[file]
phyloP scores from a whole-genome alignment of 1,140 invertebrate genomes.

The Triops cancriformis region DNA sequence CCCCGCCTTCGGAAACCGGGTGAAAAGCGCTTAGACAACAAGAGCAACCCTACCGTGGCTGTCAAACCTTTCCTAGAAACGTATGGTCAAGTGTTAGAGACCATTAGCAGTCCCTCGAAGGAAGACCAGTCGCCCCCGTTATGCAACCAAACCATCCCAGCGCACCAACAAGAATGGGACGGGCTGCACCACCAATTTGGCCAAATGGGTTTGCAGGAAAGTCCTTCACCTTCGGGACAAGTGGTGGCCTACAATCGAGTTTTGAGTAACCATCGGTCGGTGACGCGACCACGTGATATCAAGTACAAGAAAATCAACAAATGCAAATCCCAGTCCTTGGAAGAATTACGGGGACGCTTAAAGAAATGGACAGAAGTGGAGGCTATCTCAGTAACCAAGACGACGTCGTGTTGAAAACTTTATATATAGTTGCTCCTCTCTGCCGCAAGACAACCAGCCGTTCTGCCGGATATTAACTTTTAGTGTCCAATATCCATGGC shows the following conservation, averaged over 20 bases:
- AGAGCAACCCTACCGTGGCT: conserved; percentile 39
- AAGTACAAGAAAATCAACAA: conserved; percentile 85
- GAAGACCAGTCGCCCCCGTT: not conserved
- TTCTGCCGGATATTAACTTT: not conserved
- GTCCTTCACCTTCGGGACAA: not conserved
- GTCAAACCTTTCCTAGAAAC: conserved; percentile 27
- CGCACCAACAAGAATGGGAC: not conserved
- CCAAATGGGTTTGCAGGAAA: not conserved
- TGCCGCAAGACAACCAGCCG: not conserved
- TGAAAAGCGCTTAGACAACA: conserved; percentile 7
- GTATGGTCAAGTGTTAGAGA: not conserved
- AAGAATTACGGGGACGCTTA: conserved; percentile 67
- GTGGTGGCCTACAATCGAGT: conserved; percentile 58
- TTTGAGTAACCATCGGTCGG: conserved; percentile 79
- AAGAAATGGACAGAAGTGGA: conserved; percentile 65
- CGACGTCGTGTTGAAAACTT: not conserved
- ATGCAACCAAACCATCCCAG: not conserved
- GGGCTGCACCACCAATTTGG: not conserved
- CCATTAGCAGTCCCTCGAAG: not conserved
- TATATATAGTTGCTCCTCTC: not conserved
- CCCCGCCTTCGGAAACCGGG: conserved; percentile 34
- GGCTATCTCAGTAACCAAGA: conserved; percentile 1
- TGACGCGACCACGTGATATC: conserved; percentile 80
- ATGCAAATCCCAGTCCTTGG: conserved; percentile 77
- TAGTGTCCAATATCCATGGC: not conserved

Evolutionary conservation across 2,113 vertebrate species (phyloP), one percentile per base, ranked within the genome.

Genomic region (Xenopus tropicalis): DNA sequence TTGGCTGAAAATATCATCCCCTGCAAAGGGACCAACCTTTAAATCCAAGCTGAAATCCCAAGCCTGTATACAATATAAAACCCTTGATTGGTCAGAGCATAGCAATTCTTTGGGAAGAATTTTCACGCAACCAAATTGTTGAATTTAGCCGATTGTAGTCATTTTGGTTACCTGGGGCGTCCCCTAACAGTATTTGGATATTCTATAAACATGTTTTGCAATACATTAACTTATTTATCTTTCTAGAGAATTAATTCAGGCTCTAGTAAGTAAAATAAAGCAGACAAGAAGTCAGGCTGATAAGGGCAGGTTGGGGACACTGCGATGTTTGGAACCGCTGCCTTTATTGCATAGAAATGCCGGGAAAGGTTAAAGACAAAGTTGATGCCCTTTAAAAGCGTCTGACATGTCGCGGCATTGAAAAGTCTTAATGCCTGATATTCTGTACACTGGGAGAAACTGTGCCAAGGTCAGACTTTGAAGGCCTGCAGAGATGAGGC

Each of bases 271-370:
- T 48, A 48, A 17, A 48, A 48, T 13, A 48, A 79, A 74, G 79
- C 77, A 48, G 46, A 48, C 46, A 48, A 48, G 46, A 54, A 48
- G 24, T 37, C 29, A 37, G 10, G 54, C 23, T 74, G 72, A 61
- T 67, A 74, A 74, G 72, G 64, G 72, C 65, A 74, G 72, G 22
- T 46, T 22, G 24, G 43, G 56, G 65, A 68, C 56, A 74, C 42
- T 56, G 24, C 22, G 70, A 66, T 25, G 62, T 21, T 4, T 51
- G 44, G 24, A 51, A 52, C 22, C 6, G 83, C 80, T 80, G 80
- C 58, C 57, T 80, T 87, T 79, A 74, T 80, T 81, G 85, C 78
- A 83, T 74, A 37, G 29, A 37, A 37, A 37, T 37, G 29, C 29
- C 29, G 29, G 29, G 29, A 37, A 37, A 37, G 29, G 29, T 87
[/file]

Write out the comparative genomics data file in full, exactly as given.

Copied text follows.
phyloP scores from a whole-genome alignment of 1,140 invertebrate genomes.

The Triops cancriformis region DNA sequence CCCCGCCTTCGGAAACCGGGTGAAAAGCGCTTAGACAACAAGAGCAACCCTACCGTGGCTGTCAAACCTTTCCTAGAAACGTATGGTCAAGTGTTAGAGACCATTAGCAGTCCCTCGAAGGAAGACCAGTCGCCCCCGTTATGCAACCAAACCATCCCAGCGCACCAACAAGAATGGGACGGGCTGCACCACCAATTTGGCCAAATGGGTTTGCAGGAAAGTCCTTCACCTTCGGGACAAGTGGTGGCCTACAATCGAGTTTTGAGTAACCATCGGTCGGTGACGCGACCACGTGATATCAAGTACAAGAAAATCAACAAATGCAAATCCCAGTCCTTGGAAGAATTACGGGGACGCTTAAAGAAATGGACAGAAGTGGAGGCTATCTCAGTAACCAAGACGACGTCGTGTTGAAAACTTTATATATAGTTGCTCCTCTCTGCCGCAAGACAACCAGCCGTTCTGCCGGATATTAACTTTTAGTGTCCAATATCCATGGC shows the following conservation, averaged over 20 bases:
- AGAGCAACCCTACCGTGGCT: conserved; percentile 39
- AAGTACAAGAAAATCAACAA: conserved; percentile 85
- GAAGACCAGTCGCCCCCGTT: not conserved
- TTCTGCCGGATATTAACTTT: not conserved
- GTCCTTCACCTTCGGGACAA: not conserved
- GTCAAACCTTTCCTAGAAAC: conserved; percentile 27
- CGCACCAACAAGAATGGGAC: not conserved
- CCAAATGGGTTTGCAGGAAA: not conserved
- TGCCGCAAGACAACCAGCCG: not conserved
- TGAAAAGCGCTTAGACAACA: conserved; percentile 7
- GTATGGTCAAGTGTTAGAGA: not conserved
- AAGAATTACGGGGACGCTTA: conserved; percentile 67
- GTGGTGGCCTACAATCGAGT: conserved; percentile 58
- TTTGAGTAACCATCGGTCGG: conserved; percentile 79
- AAGAAATGGACAGAAGTGGA: conserved; percentile 65
- CGACGTCGTGTTGAAAACTT: not conserved
- ATGCAACCAAACCATCCCAG: not conserved
- GGGCTGCACCACCAATTTGG: not conserved
- CCATTAGCAGTCCCTCGAAG: not conserved
- TATATATAGTTGCTCCTCTC: not conserved
- CCCCGCCTTCGGAAACCGGG: conserved; percentile 34
- GGCTATCTCAGTAACCAAGA: conserved; percentile 1
- TGACGCGACCACGTGATATC: conserved; percentile 80
- ATGCAAATCCCAGTCCTTGG: conserved; percentile 77
- TAGTGTCCAATATCCATGGC: not conserved

Evolutionary conservation across 2,113 vertebrate species (phyloP), one percentile per base, ranked within the genome.

Genomic region (Xenopus tropicalis): DNA sequence TTGGCTGAAAATATCATCCCCTGCAAAGGGACCAACCTTTAAATCCAAGCTGAAATCCCAAGCCTGTATACAATATAAAACCCTTGATTGGTCAGAGCATAGCAATTCTTTGGGAAGAATTTTCACGCAACCAAATTGTTGAATTTAGCCGATTGTAGTCATTTTGGTTACCTGGGGCGTCCCCTAACAGTATTTGGATATTCTATAAACATGTTTTGCAATACATTAACTTATTTATCTTTCTAGAGAATTAATTCAGGCTCTAGTAAGTAAAATAAAGCAGACAAGAAGTCAGGCTGATAAGGGCAGGTTGGGGACACTGCGATGTTTGGAACCGCTGCCTTTATTGCATAGAAATGCCGGGAAAGGTTAAAGACAAAGTTGATGCCCTTTAAAAGCGTCTGACATGTCGCGGCATTGAAAAGTCTTAATGCCTGATATTCTGTACACTGGGAGAAACTGTGCCAAGGTCAGACTTTGAAGGCCTGCAGAGATGAGGC

Each of bases 271-370:
- T 48, A 48, A 17, A 48, A 48, T 13, A 48, A 79, A 74, G 79
- C 77, A 48, G 46, A 48, C 46, A 48, A 48, G 46, A 54, A 48
- G 24, T 37, C 29, A 37, G 10, G 54, C 23, T 74, G 72, A 61
- T 67, A 74, A 74, G 72, G 64, G 72, C 65, A 74, G 72, G 22
- T 46, T 22, G 24, G 43, G 56, G 65, A 68, C 56, A 74, C 42
- T 56, G 24, C 22, G 70, A 66, T 25, G 62, T 21, T 4, T 51
- G 44, G 24, A 51, A 52, C 22, C 6, G 83, C 80, T 80, G 80
- C 58, C 57, T 80, T 87, T 79, A 74, T 80, T 81, G 85, C 78
- A 83, T 74, A 37, G 29, A 37, A 37, A 37, T 37, G 29, C 29
- C 29, G 29, G 29, G 29, A 37, A 37, A 37, G 29, G 29, T 87